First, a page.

Friday, June 29, 2007

Exegesis Challenge - Calvinism vs. Non-Calvinism

This challenge goes out to any and all non-Calvinists.

1. Pick five passages that you believe support your view on soteriology, and I will do the same.

2. Write a thorough, detailed exegesis of those five passages (no limit on how long it can be ... make it as long as you need), and I will do the same.

3. Then I will critique and/or provide an alternative exegesis for each of the exegeses you provided, and you will have the responsibility to do the same for mine.

4. Write a rebuttal to each of the critique/alternative exegeses I present, and I will do the same for your critiques/alternative exegeses.

5. Provide comments back and forth in the footnotes of the rebuttals (both yours and mine) until all the arguments have been made.

If you are interested, you can either post a comment here, or you can send me an email. A link to my email address is available through my Blogger profile, which (at present) you can get by clicking on the "About me" information on the left side of this blog.

My preference would be initially to do the papers by email, and then we are both satisfied, to post the final collection as a whole to this blog or another internet site.

Negotation/variation of the proposal is certainly welcome.

Any takers?



GeneMBridges said...

I'd point out that Frank Turk has a "debate blog" that you might be able to use if he's not using it. You may want to see if he'll let you do that.

Mind if I post this @ Triablogue for you too? I'm sure "Henry" might be up for it. I'd even be willing to issue the challenge publicly specifically mentioning him if you'd like.

Turretinfan said...

Dear Brother Bridges,

I've enjoyed Frank's debate blog in the past, though only as an honored guest. I'm not sure he'd be pleased by the proposed format, but if he gave his blessing, I'd be happy to use that forum. Or we could simply imitate his concept on a blog to be generated - or we could create a more general purpose web page ... . I'm not too picky about the forum.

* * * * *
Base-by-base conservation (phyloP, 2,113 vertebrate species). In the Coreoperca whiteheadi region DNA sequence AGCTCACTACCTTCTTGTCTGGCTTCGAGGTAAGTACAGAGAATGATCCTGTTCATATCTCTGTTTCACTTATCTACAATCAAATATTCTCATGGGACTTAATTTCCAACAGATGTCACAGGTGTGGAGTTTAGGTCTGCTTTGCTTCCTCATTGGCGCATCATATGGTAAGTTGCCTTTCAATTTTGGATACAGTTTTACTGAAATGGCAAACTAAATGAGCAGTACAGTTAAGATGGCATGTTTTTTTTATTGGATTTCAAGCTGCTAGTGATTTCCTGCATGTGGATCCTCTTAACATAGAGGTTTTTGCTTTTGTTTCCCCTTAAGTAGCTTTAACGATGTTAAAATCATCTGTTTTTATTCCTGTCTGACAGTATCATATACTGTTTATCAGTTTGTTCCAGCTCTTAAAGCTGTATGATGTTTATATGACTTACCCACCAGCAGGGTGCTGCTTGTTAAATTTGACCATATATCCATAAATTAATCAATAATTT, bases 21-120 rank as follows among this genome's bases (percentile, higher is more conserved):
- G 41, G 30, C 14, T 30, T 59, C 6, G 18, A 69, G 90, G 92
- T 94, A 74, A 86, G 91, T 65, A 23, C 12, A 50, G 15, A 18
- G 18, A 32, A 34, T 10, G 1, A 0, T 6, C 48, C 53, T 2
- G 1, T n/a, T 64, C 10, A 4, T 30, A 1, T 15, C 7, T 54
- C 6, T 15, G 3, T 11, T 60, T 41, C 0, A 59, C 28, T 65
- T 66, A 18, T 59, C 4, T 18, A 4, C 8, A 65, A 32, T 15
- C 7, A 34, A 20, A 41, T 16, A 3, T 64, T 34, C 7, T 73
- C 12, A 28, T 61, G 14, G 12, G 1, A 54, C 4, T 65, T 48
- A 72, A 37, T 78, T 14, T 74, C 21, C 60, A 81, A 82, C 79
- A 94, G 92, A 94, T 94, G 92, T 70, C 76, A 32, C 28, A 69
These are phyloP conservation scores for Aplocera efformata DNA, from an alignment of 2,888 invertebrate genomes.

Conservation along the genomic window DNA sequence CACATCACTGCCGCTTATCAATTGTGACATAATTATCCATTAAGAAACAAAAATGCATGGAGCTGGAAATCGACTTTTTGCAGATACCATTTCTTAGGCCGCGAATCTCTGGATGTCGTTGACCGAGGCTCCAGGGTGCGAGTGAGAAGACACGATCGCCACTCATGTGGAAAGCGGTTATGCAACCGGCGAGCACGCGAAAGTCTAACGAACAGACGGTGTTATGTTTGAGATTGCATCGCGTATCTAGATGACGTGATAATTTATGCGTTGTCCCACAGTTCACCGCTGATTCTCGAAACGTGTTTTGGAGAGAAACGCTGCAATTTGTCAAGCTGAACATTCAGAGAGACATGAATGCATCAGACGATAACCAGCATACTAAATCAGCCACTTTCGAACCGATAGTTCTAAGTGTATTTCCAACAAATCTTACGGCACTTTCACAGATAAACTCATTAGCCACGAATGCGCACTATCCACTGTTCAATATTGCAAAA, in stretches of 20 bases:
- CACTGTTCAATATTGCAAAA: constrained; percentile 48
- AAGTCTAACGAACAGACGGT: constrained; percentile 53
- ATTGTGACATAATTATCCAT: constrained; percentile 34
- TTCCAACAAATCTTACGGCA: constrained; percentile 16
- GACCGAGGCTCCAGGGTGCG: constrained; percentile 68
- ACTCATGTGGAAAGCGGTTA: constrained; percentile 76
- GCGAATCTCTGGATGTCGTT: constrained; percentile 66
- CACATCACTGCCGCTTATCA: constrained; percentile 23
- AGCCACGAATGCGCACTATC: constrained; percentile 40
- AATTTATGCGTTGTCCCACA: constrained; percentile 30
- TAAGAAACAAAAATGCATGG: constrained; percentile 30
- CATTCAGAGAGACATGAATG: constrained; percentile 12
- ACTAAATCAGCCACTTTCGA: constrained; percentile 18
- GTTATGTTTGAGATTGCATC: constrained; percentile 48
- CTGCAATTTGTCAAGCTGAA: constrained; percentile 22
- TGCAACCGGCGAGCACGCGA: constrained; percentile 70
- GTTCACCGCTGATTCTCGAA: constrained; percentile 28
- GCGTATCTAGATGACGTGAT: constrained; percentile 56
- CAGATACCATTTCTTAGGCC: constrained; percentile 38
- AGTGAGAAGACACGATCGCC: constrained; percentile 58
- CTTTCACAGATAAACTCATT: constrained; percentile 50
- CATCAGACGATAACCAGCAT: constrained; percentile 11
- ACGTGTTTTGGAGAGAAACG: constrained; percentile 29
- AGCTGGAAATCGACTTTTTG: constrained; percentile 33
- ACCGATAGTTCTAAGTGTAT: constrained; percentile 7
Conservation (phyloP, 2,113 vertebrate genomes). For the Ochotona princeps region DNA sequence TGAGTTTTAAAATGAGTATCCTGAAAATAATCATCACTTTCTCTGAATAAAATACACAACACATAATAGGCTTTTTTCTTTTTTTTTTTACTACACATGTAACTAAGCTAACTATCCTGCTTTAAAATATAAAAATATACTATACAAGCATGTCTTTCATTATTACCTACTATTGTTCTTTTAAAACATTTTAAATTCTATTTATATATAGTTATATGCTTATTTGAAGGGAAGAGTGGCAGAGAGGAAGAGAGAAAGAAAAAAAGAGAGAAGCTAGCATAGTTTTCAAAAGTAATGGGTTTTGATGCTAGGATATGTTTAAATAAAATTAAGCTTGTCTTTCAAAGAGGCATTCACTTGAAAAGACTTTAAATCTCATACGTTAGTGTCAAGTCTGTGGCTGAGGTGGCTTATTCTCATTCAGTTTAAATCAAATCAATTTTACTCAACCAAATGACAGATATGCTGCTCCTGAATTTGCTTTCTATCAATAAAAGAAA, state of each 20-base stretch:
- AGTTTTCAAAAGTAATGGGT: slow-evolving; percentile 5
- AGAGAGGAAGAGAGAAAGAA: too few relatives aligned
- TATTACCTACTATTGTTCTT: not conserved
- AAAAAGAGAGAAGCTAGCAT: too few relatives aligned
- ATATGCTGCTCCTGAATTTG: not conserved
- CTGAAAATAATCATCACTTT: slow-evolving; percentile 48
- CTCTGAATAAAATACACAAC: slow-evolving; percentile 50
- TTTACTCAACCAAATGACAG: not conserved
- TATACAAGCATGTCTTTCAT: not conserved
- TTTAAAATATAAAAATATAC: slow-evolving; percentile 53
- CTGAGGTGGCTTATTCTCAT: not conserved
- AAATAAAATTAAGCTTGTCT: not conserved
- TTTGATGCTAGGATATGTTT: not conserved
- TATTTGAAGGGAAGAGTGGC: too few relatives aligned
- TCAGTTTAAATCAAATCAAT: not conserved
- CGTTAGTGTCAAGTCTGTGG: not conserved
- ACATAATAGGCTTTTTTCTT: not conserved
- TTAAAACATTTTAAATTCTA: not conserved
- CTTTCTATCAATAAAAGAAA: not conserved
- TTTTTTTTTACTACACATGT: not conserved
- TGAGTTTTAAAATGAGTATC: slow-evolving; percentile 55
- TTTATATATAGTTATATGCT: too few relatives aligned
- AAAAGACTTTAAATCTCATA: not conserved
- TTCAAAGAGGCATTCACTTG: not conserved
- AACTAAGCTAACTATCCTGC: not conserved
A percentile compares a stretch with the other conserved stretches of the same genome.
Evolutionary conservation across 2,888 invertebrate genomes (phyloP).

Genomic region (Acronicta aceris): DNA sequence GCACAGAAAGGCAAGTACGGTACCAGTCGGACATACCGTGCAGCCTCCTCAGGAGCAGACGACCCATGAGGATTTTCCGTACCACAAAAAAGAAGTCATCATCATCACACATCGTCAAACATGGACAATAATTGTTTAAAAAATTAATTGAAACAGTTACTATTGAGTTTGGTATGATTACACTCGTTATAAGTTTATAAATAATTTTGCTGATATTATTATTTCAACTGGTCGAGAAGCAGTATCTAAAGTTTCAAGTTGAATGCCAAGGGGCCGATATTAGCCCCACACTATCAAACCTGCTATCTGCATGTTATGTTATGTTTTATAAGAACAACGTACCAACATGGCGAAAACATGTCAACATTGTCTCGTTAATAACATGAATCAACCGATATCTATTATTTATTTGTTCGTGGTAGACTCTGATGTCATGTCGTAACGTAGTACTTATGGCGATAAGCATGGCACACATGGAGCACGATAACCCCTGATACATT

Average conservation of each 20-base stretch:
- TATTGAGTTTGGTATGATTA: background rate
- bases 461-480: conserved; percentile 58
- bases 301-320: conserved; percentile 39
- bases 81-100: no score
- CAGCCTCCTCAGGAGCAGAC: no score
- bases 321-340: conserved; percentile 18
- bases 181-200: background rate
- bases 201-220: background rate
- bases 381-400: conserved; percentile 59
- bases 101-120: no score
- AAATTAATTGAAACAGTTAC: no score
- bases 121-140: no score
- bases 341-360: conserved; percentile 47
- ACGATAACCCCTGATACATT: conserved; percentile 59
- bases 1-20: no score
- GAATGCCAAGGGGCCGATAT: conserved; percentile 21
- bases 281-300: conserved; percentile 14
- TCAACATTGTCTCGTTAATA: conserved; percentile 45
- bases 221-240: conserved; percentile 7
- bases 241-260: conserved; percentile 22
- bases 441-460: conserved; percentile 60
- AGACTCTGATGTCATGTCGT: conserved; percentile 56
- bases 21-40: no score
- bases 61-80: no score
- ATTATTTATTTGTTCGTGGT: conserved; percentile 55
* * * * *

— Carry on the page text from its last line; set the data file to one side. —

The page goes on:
As for reposting the challenge, please feel free - in fact, thanks in advance, if you do! I don't know who Henry is, but you may name him if you think he'd be interested in discussing the Scripture.


GeneMBridges said...

I'll pop a post up on Monday (since readership is down on the weekends). If I forget, email me on Tuesday to remind me.

"Henry" is one of our resident combox participants. Every so often he likes to do a drive by shooting on the doctrines of grace. He's the classic example of the man who writes down "Whosoever will" (weak point-shout here) in his sermons against Calvinism.

Kepha said...


This is a good idea. I wish I knew more about the particular kind of exegesis that you're interested in (i.e., historical-grammatical) so that I would participate. At any rate, I'll post your challenge on my blog.

mlculwell said...

TF,I will take that challenge only if you will have an informal discussion with me on the Oneness Versus Trinity? what do you say? You must understand I might be a little slow getting started as My Bro. and his wife are visiting and I will not have time untill next week.

Turretinfan said...

Thanks, Kepha! An historical-grammatical exegesis (or something close) would be preferred. I'm mostly interested in avoiding the following frequent phenomena:

1) Advocate assumes passage means X, therefore Advocate simply asserts that the passage means X.

2) Advocate assumes passage means X, therefore Advocate simply states (or shouts) the passage itself.

3) Advocate thinks that X is true, and states the passage is consistent with X.

4) Advocate thinks X is true because of some source of information external to the passage, and does not particularly care whether the passage means that.

5) Advocate denies that Scripture has the same meaning today as it did 1900 years ago.

I don't know if that's helpful, but maybe it can provide some kind of guidance.


Iohannes said...


Sorry to be off topic, but you might like this webpage:

mlculwell said...

please let me know if you are interested TF?

Turretinfan said...


No thank you. I'm not interested in dicussing the so-called "Oneness" view of God.

Other authors have already provided excellent explanations and/or debates.

By way of example: Example Paper and Another Example Paper.


Turretinfan said...


How did you guess? :)

Thanks for the link!

Finally an easily accessible way to check the popular English translation, for those of us who can read Latin.


mlculwell said...